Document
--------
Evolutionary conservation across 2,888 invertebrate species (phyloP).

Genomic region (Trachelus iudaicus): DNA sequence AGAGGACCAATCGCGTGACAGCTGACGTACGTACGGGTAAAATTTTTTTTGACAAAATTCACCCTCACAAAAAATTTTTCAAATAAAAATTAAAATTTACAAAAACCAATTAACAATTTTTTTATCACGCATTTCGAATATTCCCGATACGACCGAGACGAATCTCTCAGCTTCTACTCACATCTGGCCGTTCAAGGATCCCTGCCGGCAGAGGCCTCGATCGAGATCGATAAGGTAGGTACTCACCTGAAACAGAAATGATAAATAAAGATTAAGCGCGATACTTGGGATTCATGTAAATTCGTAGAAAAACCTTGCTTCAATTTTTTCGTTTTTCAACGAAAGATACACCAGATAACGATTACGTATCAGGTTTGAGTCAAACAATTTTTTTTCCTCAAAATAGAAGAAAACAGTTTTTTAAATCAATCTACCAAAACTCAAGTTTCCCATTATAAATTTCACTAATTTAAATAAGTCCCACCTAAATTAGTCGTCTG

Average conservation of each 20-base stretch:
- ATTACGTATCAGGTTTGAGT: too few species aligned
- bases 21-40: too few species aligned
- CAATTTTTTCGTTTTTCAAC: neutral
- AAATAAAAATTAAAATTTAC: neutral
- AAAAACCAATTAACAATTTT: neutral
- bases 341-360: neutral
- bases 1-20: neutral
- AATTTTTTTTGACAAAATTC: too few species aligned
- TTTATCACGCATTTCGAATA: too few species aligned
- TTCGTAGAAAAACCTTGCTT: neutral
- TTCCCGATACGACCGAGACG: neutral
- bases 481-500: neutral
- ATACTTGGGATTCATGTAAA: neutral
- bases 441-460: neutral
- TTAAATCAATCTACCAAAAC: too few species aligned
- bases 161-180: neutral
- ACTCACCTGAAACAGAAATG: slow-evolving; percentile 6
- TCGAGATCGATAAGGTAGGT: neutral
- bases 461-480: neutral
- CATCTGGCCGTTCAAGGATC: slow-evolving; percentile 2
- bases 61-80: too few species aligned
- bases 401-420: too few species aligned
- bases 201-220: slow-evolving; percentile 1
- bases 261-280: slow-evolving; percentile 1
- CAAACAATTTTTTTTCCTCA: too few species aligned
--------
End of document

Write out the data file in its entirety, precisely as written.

Evolutionary conservation across 2,888 invertebrate species (phyloP).

Genomic region (Trachelus iudaicus): DNA sequence AGAGGACCAATCGCGTGACAGCTGACGTACGTACGGGTAAAATTTTTTTTGACAAAATTCACCCTCACAAAAAATTTTTCAAATAAAAATTAAAATTTACAAAAACCAATTAACAATTTTTTTATCACGCATTTCGAATATTCCCGATACGACCGAGACGAATCTCTCAGCTTCTACTCACATCTGGCCGTTCAAGGATCCCTGCCGGCAGAGGCCTCGATCGAGATCGATAAGGTAGGTACTCACCTGAAACAGAAATGATAAATAAAGATTAAGCGCGATACTTGGGATTCATGTAAATTCGTAGAAAAACCTTGCTTCAATTTTTTCGTTTTTCAACGAAAGATACACCAGATAACGATTACGTATCAGGTTTGAGTCAAACAATTTTTTTTCCTCAAAATAGAAGAAAACAGTTTTTTAAATCAATCTACCAAAACTCAAGTTTCCCATTATAAATTTCACTAATTTAAATAAGTCCCACCTAAATTAGTCGTCTG

Average conservation of each 20-base stretch:
- ATTACGTATCAGGTTTGAGT: too few species aligned
- bases 21-40: too few species aligned
- CAATTTTTTCGTTTTTCAAC: neutral
- AAATAAAAATTAAAATTTAC: neutral
- AAAAACCAATTAACAATTTT: neutral
- bases 341-360: neutral
- bases 1-20: neutral
- AATTTTTTTTGACAAAATTC: too few species aligned
- TTTATCACGCATTTCGAATA: too few species aligned
- TTCGTAGAAAAACCTTGCTT: neutral
- TTCCCGATACGACCGAGACG: neutral
- bases 481-500: neutral
- ATACTTGGGATTCATGTAAA: neutral
- bases 441-460: neutral
- TTAAATCAATCTACCAAAAC: too few species aligned
- bases 161-180: neutral
- ACTCACCTGAAACAGAAATG: slow-evolving; percentile 6
- TCGAGATCGATAAGGTAGGT: neutral
- bases 461-480: neutral
- CATCTGGCCGTTCAAGGATC: slow-evolving; percentile 2
- bases 61-80: too few species aligned
- bases 401-420: too few species aligned
- bases 201-220: slow-evolving; percentile 1
- bases 261-280: slow-evolving; percentile 1
- CAAACAATTTTTTTTCCTCA: too few species aligned